Thursday 5 April 2012

Amaro Part 1: What is Amaro?

This will likely be the final month focusing on one particular ingredient (until I feel compelled to do it again, anyway), and a fitting way to end is with an Italian digestivo. We will discuss amari, their origins and production, some major types, then visit another collection of great North American bars for some original recipes.

Amari (yes, that is the plural form of amaro) have seen huge popularity over the last year or so, mostly due to the boom of mixology and cocktail culture, and that's great news for us here on this side of the pond because they are delicious and complex liqueurs, and also because the majority of them have been impossible to get outside of Europe. Still now, there are tons of brands and bottlings that we will never see without traveling to Italy, but there is also a decent selection available now even in Canada (in fact, if you saw my post on buying alcohol in the states, a lot of amari are actually cheaper in Canada - if you can believe it).

So what is an amaro?

The definition of amaro, which means "bitter" in Italian, is not really specific. It is just what we call Italian bitter liqueurs (a liqueur being a spirit to which sugar has been added). All other factors range all over the place - typically they are digestivos, or digestifs, meaning they are drunk after dinner to 'aid with digestion' (this usually just refers to drinks that are sweeter and/or use darker, heavier liquors/liqueurs) such as Averna or Ramazzotti, but there are also aperitivos, or aperitifs, which whet the appetite, such as Campari or Aperol. Their alcohol content can range from that of wine to over 40% like most spirits, they are consumed neat, or in cocktails, or on ice, or with tonic, or any number of ways. Some of them are newer, but some are hundreds of years old, and even production differs somewhat from brand to brand. Again in general, amari are made by macerating roots, herbs, flowers, bark, peels, or just about anything in a spirit or wine (usually a grappa base, which is a wine or grape brandy), then mixed with sugar or syrup, and often aged in a cask or just a bottle (aging will help the flavours mix and balance better). Liqueurs of this fashion are produced all over Europe, not just Italy, particularly in Germany (called "Krauterlikor," ex. Jagermeister) and France (called "amer," ex. Amer Picon). Amaro refers specifically to those made in Italy. The flavours range widely, and while they are literally named "bitter," not all of them are actually all that bitter (going from Fernet Branca to Campari to Ramazzotti is a big range of bitterness).
Originally created as medicinal tonics, as basically all spirits and cocktails can be traced to, the formulae and tradition carried on, but the medicinal validities did not. Herb knowledge was its highest in European monasteries, where most of these liqueurs came from (see also Benedectine, Chartreuse, etc), but Italy was somewhat different in that it had more of an Arab influence, which brought with it a knowledge and use of spices, many of which are still used in amari you can taste today. It wasn't until the mid 19th century that mass production began, and most well-known amari date back to this time.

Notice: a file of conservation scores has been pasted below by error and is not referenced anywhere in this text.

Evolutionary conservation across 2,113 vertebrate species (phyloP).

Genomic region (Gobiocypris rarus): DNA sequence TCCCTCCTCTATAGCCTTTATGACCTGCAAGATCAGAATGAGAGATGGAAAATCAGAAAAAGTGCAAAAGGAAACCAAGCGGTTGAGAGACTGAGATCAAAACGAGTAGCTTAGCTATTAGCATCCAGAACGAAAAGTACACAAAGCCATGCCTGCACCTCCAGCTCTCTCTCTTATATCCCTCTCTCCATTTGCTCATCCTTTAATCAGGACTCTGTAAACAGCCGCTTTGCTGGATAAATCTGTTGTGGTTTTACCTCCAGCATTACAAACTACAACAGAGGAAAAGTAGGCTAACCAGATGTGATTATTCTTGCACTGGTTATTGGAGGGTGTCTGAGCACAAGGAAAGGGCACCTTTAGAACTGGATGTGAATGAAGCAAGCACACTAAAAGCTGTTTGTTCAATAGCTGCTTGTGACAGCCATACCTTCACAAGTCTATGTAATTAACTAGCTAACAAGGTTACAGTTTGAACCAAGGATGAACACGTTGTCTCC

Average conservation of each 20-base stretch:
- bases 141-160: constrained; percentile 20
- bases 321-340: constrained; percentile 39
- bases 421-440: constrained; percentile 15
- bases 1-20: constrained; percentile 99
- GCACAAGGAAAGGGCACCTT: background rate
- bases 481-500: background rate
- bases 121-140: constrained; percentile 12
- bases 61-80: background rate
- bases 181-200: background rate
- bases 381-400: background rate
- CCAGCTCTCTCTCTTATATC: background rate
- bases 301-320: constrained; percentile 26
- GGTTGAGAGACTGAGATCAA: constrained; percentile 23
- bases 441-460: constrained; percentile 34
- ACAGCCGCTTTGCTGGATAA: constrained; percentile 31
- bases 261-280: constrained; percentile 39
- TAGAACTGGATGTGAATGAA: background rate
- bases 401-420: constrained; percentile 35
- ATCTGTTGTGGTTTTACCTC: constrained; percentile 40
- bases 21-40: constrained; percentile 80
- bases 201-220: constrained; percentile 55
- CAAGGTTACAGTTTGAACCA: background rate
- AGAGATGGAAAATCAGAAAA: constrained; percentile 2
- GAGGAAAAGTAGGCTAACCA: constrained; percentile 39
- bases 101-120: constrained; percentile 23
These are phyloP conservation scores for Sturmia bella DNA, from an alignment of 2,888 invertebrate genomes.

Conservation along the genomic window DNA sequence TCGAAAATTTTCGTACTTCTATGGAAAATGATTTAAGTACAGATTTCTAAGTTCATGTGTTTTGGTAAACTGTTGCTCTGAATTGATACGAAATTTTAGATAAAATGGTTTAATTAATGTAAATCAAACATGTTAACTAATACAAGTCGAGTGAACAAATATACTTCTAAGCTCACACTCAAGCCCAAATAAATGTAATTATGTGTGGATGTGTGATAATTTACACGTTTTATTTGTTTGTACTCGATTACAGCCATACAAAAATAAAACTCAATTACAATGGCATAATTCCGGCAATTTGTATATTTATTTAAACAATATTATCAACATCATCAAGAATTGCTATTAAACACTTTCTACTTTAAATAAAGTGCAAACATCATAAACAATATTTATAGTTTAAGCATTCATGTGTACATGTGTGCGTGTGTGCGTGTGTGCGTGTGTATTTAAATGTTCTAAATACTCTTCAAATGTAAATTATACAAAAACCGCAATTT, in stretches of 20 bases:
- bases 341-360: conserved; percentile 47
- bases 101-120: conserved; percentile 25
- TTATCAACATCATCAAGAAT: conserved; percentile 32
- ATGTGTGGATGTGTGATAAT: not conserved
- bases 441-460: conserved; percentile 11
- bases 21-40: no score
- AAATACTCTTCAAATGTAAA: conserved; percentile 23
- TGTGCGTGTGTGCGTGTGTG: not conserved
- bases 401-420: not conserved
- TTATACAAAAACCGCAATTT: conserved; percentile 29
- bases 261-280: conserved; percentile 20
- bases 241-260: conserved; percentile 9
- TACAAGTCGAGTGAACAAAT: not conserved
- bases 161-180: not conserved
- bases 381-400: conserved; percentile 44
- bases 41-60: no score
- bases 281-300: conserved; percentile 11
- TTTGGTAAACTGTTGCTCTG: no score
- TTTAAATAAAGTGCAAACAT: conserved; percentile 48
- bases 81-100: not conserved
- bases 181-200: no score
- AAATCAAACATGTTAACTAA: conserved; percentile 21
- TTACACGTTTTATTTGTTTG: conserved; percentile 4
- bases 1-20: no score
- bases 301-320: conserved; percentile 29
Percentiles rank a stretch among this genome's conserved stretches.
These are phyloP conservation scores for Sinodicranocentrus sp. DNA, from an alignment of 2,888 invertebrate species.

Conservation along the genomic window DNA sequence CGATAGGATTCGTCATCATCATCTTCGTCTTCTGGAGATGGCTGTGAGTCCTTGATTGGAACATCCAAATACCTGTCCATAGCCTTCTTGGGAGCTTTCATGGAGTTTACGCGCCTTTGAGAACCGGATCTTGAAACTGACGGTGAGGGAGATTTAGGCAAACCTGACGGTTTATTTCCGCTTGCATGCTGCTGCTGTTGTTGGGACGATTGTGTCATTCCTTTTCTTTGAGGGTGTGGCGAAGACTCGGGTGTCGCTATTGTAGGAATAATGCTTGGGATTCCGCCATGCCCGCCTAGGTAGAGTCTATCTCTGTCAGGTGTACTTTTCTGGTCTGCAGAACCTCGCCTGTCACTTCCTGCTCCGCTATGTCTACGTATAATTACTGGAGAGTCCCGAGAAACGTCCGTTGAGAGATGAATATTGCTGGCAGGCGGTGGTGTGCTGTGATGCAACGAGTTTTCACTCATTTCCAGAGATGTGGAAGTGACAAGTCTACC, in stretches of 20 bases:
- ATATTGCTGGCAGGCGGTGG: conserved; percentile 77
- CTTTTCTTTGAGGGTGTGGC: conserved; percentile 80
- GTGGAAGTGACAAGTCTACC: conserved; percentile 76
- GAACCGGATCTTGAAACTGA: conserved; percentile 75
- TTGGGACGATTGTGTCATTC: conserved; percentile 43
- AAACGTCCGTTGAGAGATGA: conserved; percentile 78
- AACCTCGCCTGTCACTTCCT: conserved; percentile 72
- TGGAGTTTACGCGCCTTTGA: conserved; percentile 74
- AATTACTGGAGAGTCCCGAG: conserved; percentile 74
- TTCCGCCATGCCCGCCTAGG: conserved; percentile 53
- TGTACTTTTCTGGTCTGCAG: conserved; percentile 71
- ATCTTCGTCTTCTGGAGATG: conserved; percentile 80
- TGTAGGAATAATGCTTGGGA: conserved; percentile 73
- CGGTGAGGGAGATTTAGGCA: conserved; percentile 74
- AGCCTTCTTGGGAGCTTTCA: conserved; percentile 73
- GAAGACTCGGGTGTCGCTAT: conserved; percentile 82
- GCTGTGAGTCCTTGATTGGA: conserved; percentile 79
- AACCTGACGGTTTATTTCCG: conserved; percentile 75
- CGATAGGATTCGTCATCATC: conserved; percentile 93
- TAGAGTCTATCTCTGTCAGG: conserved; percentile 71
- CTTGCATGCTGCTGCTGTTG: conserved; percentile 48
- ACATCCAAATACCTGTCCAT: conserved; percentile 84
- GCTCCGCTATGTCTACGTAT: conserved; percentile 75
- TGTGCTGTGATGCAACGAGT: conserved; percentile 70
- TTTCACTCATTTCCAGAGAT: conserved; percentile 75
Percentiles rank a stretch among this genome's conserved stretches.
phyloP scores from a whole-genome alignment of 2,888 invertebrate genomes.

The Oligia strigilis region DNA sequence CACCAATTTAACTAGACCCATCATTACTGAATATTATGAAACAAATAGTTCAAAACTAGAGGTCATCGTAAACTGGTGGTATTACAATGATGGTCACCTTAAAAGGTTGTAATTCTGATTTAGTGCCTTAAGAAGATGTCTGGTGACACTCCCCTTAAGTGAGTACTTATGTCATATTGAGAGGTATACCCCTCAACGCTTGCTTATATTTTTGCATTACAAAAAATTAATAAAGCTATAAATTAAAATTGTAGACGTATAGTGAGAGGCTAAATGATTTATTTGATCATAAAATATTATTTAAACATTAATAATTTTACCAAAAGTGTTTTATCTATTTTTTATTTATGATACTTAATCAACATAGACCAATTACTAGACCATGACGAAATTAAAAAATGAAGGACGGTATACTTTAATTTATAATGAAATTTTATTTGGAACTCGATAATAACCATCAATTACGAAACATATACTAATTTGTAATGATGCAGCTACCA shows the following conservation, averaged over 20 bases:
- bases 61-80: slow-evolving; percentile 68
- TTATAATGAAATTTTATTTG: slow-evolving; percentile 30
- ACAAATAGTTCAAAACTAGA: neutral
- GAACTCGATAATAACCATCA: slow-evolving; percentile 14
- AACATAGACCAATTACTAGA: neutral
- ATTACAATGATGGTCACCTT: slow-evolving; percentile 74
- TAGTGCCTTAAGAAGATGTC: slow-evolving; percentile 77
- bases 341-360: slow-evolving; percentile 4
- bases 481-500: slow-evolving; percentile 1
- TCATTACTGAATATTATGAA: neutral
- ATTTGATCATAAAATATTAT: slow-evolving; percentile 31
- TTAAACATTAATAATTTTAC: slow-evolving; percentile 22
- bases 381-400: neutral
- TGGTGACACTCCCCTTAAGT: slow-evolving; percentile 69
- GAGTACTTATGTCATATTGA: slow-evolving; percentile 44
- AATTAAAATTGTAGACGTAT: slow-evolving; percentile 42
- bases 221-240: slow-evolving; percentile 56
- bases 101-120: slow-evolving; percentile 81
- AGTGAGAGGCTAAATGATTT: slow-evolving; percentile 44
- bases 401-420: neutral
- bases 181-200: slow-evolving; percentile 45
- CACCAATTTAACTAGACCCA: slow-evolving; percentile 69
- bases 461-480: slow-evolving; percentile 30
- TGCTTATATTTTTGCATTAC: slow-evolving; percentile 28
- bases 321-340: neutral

There are numerous classifications:
"medium," around 60 proof with a very balanced flavour (ex. Averna),
"Fernet," much more bitter than the others (ex. Fernet Branca),
"light," lighter in colour and flavour (ex. Nonino),
"alpine," low-proof, flavoured with alpine herbs and is smokey in taste (ex. Zara),
"vermouth," low-proof wine based amari very similar to actual vermouth (ex. Don Bairo),
"carciofo," lower proof aperitivos made with artichoke (ex. Cynar),
"tartufo," made in Umbria from black truffles,
"China," made with cinchona bark (though most amari are, and I haven't found exactly what else makes this one different),
and "rabarbaro," made with rhubarb (ex. Zucca).

Amari are wildly popular outside of Italy, particularly in South America (Fernet Branca and Coke is Argentina's national drink), but also all over Europe. Fernet Branca has been particularly popular in San Francisco too, but Italian communities in New York and Boston also kept a market for a lot of amari. As I mentioned, popularity is increasing all over the place because of their use in cocktails, and one of the reasons is versatility. Very bitter amari like Fernet Branca can be treated as bitters in a drink, while sweeter, softer ones like Montenegro can almost be used in place of vermouth, and some like Campari are already staples in classic and influential cocktails like The Negroni, a drink that itself has spawned tons of variations by even just switching the type of amaro (a Cynar Negroni is a popular one). The range of use and flavour is very broad and exciting.

I will be back soon to discuss buying amari in B.C., then specifically about a few of the most popular amari, separated into digestivos and aperitivos, then we will move on to some new, original drinks from Vancouver, Seattle, New York, and San Francisco.

[[ See my post on amaro digestivos here ]]
[[ See my post on amaro aperivos here ]]
[[ See a buying guide for amaro here ]]

[[ See "The One Hit Wonder" from L'abattoir in Vancouver here ]]
[[ See "The Penny Farthing" from Pourhouse here ]]
[[ See "The Imperial Eagle" from Bourbon & Branch here ]]
[[ See "Sevilla" from Beretta here ]]
[[ See "Fallow Grave" from the Toronto Temperance Society here ]]
[[ See "The Black Prince" from Phil Ward here ]]
[[ See "Bad Apple" and "Jackson Ward" from Amor y Amargo here ]]
[[ See "The Four Horsemen" from Jay Jones at Shangri-La here ]]
[[ See Colin MacDougall from Blue Water Cafe here ]]
[[ See "Debbie Don't" from Dutch Kills here ]]
[[ See "Welcome to the Dark Side" from Cin Cin here ]]
[[ See "Foolish Games" from Russell Davis here ]]
[[ See "Intro To Aperol" from Audrey Saunders at Pegu Club here ]] 

No comments:

Post a Comment